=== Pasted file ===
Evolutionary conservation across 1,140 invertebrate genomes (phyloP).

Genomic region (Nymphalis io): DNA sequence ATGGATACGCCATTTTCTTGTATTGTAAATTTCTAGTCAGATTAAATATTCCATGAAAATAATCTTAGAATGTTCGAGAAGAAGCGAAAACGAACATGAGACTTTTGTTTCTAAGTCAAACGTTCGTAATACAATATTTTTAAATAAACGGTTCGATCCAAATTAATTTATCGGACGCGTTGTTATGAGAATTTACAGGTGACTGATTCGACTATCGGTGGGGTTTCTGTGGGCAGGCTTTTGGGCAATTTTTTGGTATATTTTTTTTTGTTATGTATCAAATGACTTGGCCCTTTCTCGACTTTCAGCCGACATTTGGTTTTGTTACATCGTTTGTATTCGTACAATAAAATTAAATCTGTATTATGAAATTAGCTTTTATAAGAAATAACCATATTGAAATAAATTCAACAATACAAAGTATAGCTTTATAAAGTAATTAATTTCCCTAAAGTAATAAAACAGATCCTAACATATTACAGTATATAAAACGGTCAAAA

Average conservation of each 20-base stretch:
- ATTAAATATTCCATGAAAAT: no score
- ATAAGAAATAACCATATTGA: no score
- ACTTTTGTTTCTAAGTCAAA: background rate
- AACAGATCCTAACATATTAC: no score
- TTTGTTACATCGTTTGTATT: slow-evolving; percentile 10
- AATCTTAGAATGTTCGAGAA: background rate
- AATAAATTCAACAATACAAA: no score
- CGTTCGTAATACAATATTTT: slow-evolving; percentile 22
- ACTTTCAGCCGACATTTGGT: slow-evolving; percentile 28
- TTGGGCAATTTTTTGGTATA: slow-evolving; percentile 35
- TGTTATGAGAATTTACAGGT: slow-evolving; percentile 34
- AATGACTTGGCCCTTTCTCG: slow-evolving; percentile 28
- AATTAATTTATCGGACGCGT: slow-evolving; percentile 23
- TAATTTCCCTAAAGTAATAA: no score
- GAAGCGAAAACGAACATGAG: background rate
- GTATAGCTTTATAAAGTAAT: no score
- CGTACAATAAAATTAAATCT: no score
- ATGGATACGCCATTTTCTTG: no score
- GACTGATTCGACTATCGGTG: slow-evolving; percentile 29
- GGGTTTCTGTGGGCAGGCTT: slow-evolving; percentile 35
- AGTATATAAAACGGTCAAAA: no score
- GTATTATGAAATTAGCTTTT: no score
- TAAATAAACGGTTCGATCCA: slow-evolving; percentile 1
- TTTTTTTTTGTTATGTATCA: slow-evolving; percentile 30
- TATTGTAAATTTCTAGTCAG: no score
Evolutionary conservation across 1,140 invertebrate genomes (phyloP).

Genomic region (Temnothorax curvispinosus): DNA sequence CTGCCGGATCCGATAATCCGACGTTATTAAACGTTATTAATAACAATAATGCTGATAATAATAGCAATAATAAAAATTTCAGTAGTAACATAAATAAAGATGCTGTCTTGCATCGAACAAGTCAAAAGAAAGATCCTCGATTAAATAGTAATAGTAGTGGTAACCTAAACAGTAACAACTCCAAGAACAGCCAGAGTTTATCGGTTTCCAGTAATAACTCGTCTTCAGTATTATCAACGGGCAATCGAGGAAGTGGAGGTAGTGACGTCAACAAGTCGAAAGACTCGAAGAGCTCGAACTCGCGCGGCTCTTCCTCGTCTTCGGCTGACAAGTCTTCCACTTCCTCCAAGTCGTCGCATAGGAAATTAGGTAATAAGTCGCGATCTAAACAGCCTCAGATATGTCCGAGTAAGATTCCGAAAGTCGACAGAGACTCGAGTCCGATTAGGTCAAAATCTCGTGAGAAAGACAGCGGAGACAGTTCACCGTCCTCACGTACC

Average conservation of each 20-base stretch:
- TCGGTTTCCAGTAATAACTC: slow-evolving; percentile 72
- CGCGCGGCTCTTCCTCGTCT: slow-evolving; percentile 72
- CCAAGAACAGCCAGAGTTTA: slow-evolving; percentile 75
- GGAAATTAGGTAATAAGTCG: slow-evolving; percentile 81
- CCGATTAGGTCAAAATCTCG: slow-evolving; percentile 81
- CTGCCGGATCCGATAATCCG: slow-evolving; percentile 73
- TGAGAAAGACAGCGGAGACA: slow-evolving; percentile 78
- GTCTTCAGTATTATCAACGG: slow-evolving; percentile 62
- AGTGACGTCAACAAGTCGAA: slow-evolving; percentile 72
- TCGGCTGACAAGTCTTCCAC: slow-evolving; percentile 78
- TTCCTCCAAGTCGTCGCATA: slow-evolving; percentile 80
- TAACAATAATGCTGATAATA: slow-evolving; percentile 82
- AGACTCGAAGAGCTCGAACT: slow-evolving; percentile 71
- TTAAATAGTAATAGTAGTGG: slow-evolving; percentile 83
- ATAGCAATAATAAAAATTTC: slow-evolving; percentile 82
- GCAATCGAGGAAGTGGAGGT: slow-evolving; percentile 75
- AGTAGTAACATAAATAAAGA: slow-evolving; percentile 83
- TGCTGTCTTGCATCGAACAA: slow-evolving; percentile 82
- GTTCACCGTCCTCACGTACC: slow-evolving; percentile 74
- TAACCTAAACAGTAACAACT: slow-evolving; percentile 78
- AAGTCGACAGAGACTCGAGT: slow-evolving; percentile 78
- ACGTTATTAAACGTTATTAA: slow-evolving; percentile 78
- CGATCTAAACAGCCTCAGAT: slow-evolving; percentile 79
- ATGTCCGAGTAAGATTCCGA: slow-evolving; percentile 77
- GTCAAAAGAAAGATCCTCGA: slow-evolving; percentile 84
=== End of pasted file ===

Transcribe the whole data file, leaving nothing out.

Evolutionary conservation across 1,140 invertebrate genomes (phyloP).

Genomic region (Nymphalis io): DNA sequence ATGGATACGCCATTTTCTTGTATTGTAAATTTCTAGTCAGATTAAATATTCCATGAAAATAATCTTAGAATGTTCGAGAAGAAGCGAAAACGAACATGAGACTTTTGTTTCTAAGTCAAACGTTCGTAATACAATATTTTTAAATAAACGGTTCGATCCAAATTAATTTATCGGACGCGTTGTTATGAGAATTTACAGGTGACTGATTCGACTATCGGTGGGGTTTCTGTGGGCAGGCTTTTGGGCAATTTTTTGGTATATTTTTTTTTGTTATGTATCAAATGACTTGGCCCTTTCTCGACTTTCAGCCGACATTTGGTTTTGTTACATCGTTTGTATTCGTACAATAAAATTAAATCTGTATTATGAAATTAGCTTTTATAAGAAATAACCATATTGAAATAAATTCAACAATACAAAGTATAGCTTTATAAAGTAATTAATTTCCCTAAAGTAATAAAACAGATCCTAACATATTACAGTATATAAAACGGTCAAAA

Average conservation of each 20-base stretch:
- ATTAAATATTCCATGAAAAT: no score
- ATAAGAAATAACCATATTGA: no score
- ACTTTTGTTTCTAAGTCAAA: background rate
- AACAGATCCTAACATATTAC: no score
- TTTGTTACATCGTTTGTATT: slow-evolving; percentile 10
- AATCTTAGAATGTTCGAGAA: background rate
- AATAAATTCAACAATACAAA: no score
- CGTTCGTAATACAATATTTT: slow-evolving; percentile 22
- ACTTTCAGCCGACATTTGGT: slow-evolving; percentile 28
- TTGGGCAATTTTTTGGTATA: slow-evolving; percentile 35
- TGTTATGAGAATTTACAGGT: slow-evolving; percentile 34
- AATGACTTGGCCCTTTCTCG: slow-evolving; percentile 28
- AATTAATTTATCGGACGCGT: slow-evolving; percentile 23
- TAATTTCCCTAAAGTAATAA: no score
- GAAGCGAAAACGAACATGAG: background rate
- GTATAGCTTTATAAAGTAAT: no score
- CGTACAATAAAATTAAATCT: no score
- ATGGATACGCCATTTTCTTG: no score
- GACTGATTCGACTATCGGTG: slow-evolving; percentile 29
- GGGTTTCTGTGGGCAGGCTT: slow-evolving; percentile 35
- AGTATATAAAACGGTCAAAA: no score
- GTATTATGAAATTAGCTTTT: no score
- TAAATAAACGGTTCGATCCA: slow-evolving; percentile 1
- TTTTTTTTTGTTATGTATCA: slow-evolving; percentile 30
- TATTGTAAATTTCTAGTCAG: no score
Evolutionary conservation across 1,140 invertebrate genomes (phyloP).

Genomic region (Temnothorax curvispinosus): DNA sequence CTGCCGGATCCGATAATCCGACGTTATTAAACGTTATTAATAACAATAATGCTGATAATAATAGCAATAATAAAAATTTCAGTAGTAACATAAATAAAGATGCTGTCTTGCATCGAACAAGTCAAAAGAAAGATCCTCGATTAAATAGTAATAGTAGTGGTAACCTAAACAGTAACAACTCCAAGAACAGCCAGAGTTTATCGGTTTCCAGTAATAACTCGTCTTCAGTATTATCAACGGGCAATCGAGGAAGTGGAGGTAGTGACGTCAACAAGTCGAAAGACTCGAAGAGCTCGAACTCGCGCGGCTCTTCCTCGTCTTCGGCTGACAAGTCTTCCACTTCCTCCAAGTCGTCGCATAGGAAATTAGGTAATAAGTCGCGATCTAAACAGCCTCAGATATGTCCGAGTAAGATTCCGAAAGTCGACAGAGACTCGAGTCCGATTAGGTCAAAATCTCGTGAGAAAGACAGCGGAGACAGTTCACCGTCCTCACGTACC

Average conservation of each 20-base stretch:
- TCGGTTTCCAGTAATAACTC: slow-evolving; percentile 72
- CGCGCGGCTCTTCCTCGTCT: slow-evolving; percentile 72
- CCAAGAACAGCCAGAGTTTA: slow-evolving; percentile 75
- GGAAATTAGGTAATAAGTCG: slow-evolving; percentile 81
- CCGATTAGGTCAAAATCTCG: slow-evolving; percentile 81
- CTGCCGGATCCGATAATCCG: slow-evolving; percentile 73
- TGAGAAAGACAGCGGAGACA: slow-evolving; percentile 78
- GTCTTCAGTATTATCAACGG: slow-evolving; percentile 62
- AGTGACGTCAACAAGTCGAA: slow-evolving; percentile 72
- TCGGCTGACAAGTCTTCCAC: slow-evolving; percentile 78
- TTCCTCCAAGTCGTCGCATA: slow-evolving; percentile 80
- TAACAATAATGCTGATAATA: slow-evolving; percentile 82
- AGACTCGAAGAGCTCGAACT: slow-evolving; percentile 71
- TTAAATAGTAATAGTAGTGG: slow-evolving; percentile 83
- ATAGCAATAATAAAAATTTC: slow-evolving; percentile 82
- GCAATCGAGGAAGTGGAGGT: slow-evolving; percentile 75
- AGTAGTAACATAAATAAAGA: slow-evolving; percentile 83
- TGCTGTCTTGCATCGAACAA: slow-evolving; percentile 82
- GTTCACCGTCCTCACGTACC: slow-evolving; percentile 74
- TAACCTAAACAGTAACAACT: slow-evolving; percentile 78
- AAGTCGACAGAGACTCGAGT: slow-evolving; percentile 78
- ACGTTATTAAACGTTATTAA: slow-evolving; percentile 78
- CGATCTAAACAGCCTCAGAT: slow-evolving; percentile 79
- ATGTCCGAGTAAGATTCCGA: slow-evolving; percentile 77
- GTCAAAAGAAAGATCCTCGA: slow-evolving; percentile 84